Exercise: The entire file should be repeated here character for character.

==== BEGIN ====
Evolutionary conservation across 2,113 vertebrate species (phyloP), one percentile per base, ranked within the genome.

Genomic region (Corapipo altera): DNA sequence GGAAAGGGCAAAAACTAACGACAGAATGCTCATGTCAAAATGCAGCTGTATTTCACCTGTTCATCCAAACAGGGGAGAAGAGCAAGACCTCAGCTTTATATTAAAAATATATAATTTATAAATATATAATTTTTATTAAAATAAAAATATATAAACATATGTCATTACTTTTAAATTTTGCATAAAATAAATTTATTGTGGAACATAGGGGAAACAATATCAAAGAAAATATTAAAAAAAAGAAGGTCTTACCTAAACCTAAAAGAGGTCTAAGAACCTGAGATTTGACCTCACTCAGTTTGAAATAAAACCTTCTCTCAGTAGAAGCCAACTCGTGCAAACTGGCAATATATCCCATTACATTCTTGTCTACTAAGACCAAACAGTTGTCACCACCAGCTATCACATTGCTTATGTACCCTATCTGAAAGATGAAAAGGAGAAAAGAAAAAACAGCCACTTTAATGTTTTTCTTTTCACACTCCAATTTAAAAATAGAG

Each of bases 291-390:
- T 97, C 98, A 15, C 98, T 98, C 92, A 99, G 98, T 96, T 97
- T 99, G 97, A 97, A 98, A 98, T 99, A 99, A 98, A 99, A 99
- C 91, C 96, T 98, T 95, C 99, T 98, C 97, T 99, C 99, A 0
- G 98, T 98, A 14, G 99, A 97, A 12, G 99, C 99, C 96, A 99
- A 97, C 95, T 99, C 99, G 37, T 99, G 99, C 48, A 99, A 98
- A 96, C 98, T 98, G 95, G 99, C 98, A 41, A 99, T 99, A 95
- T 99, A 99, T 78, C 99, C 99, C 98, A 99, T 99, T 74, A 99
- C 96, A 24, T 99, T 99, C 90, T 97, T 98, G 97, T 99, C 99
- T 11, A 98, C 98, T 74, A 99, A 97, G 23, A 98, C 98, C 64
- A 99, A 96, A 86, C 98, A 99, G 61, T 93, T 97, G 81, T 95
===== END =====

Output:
Evolutionary conservation across 2,113 vertebrate species (phyloP), one percentile per base, ranked within the genome.

Genomic region (Corapipo altera): DNA sequence GGAAAGGGCAAAAACTAACGACAGAATGCTCATGTCAAAATGCAGCTGTATTTCACCTGTTCATCCAAACAGGGGAGAAGAGCAAGACCTCAGCTTTATATTAAAAATATATAATTTATAAATATATAATTTTTATTAAAATAAAAATATATAAACATATGTCATTACTTTTAAATTTTGCATAAAATAAATTTATTGTGGAACATAGGGGAAACAATATCAAAGAAAATATTAAAAAAAAGAAGGTCTTACCTAAACCTAAAAGAGGTCTAAGAACCTGAGATTTGACCTCACTCAGTTTGAAATAAAACCTTCTCTCAGTAGAAGCCAACTCGTGCAAACTGGCAATATATCCCATTACATTCTTGTCTACTAAGACCAAACAGTTGTCACCACCAGCTATCACATTGCTTATGTACCCTATCTGAAAGATGAAAAGGAGAAAAGAAAAAACAGCCACTTTAATGTTTTTCTTTTCACACTCCAATTTAAAAATAGAG

Each of bases 291-390:
- T 97, C 98, A 15, C 98, T 98, C 92, A 99, G 98, T 96, T 97
- T 99, G 97, A 97, A 98, A 98, T 99, A 99, A 98, A 99, A 99
- C 91, C 96, T 98, T 95, C 99, T 98, C 97, T 99, C 99, A 0
- G 98, T 98, A 14, G 99, A 97, A 12, G 99, C 99, C 96, A 99
- A 97, C 95, T 99, C 99, G 37, T 99, G 99, C 48, A 99, A 98
- A 96, C 98, T 98, G 95, G 99, C 98, A 41, A 99, T 99, A 95
- T 99, A 99, T 78, C 99, C 99, C 98, A 99, T 99, T 74, A 99
- C 96, A 24, T 99, T 99, C 90, T 97, T 98, G 97, T 99, C 99
- T 11, A 98, C 98, T 74, A 99, A 97, G 23, A 98, C 98, C 64
- A 99, A 96, A 86, C 98, A 99, G 61, T 93, T 97, G 81, T 95